Morgan Conservation Park

Wildflowers in Spring, Morgan Conservation Park

The town of Morgan is on the River Murray, about 165 kilometres from Adelaide.  In days gone by it was a major player in the River Murray trade route, when paddle steamers were the go.  Now it's a peaceful little town, set on hill above the River.  (Except in Summer when it becomes a haven for water skiers).

Morgan Conservation Park is on the opposite side of the River to the town itself, the eastern side.  Once off the ferry, you can either take the first left, which will lead down a dirt road to well used sites along the main river, or take another left once past the water catchment area.  Numerous dirt tracks here lead to some less well known spots on the banks of the catchment area.  It looks like a large backwater.  These tracks can be very sandy at times, so take care in a 2WD.  If it's been raining, then the tracks become slippery and boggy.  The dirt road leading to the sites along the main river is negotiable in all weather and all vehicles.

The sites situated on the main river are easily recognisable, although they are not marked.  They are generally deep water close in, with the exception of a couple which are popular with boat owners.  Not much privacy with these, as there are very close to the road.  No room to walk or explore here, as you will soon run into other campers.  Weekends can also be busy.  At the end of the road, there is a more open area with a few spots next to the water.  This is probably the best area, but only during off peak times.  There is plenty of shelter and shade provided by the gum trees at most of these sites.  Just beware of falling branches.  It is quite a picturesque spot, because of the cliffs on the opposite side.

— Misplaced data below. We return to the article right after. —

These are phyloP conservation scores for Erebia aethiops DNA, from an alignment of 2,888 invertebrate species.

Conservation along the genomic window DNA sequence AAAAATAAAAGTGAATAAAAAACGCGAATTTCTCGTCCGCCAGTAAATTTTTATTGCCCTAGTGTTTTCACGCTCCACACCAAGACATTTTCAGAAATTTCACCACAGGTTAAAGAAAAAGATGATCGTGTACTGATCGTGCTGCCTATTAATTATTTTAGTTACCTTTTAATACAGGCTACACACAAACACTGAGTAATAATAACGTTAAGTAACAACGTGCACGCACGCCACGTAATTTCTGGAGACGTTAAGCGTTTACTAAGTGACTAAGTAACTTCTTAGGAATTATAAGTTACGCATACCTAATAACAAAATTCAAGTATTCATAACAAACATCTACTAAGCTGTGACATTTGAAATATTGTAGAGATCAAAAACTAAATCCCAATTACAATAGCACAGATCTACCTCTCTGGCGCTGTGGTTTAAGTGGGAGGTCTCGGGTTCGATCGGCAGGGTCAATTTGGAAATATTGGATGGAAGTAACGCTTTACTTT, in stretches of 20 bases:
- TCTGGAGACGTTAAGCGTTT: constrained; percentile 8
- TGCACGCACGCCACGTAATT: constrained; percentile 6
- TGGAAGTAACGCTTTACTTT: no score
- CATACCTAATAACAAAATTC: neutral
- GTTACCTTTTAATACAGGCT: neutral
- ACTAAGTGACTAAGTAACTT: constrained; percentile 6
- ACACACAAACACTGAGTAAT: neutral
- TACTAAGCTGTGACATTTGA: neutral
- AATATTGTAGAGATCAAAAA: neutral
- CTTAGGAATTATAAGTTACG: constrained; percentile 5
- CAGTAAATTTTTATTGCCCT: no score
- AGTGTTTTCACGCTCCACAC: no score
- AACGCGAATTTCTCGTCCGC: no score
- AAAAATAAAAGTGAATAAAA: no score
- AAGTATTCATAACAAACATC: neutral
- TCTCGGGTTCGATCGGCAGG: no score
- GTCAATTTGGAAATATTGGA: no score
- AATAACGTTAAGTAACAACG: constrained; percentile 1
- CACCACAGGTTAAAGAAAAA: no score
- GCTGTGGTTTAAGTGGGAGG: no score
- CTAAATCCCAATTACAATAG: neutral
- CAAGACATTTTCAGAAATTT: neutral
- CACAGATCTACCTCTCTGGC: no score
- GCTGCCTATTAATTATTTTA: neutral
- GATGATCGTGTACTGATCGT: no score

Fishing here will yield the ever present Carp, as well as Callop in the deeper, snaggier spots.  Watch the kids though as there can be a bit of a current running. 

The catchment area stretches to both sides of the main road as you exit the ferry.  After you pass these areas, turning left (as mentioned above) and right will lead to some spots.  Once again they are not marked, but are abvious.  These are more peaceful and are good for photographers or birdwatchers especially.  It is not a particulary large park, but there are numerous species of birds, especially when there is water in the catchment areas.  I have seen three different species of wrens here; Superb Fairy-wren, Variegated Fairy-wren and the White-winged Fairy-wren.  Regent Parrots are also regulars here.  Spring seems to be the best time for birdwatching.  Kangaroos are also prevelant.

The ground is firm in places and sandy in others.  It just depends on your proximity to the water.  Right at the back of the Park, the western side, there are low hills.  It is sandy here also.

When there is water in the catchment areas, and they are bone dry at the time of writing, big Carp can be caught, along with good numbers of yabbies when the conditions are right.

Shade should not be a problem, and it can be visitied all year round, with Spring the pick of the months.  There are no facilities at all, but Morgan is right across the River and the ferry is open 24 hrs a day, 7 days a week.

Take care if swimming in the main River, and try and pick a spot with shallow sand banks, not the deep, fast running areas.  I wouldn't recommend swimming in the catchment areas.  The bottom is thick, sticky mud.

Morgan Conservation Park is one for the nature lovers. 

Sunset, Morgan Conservation Park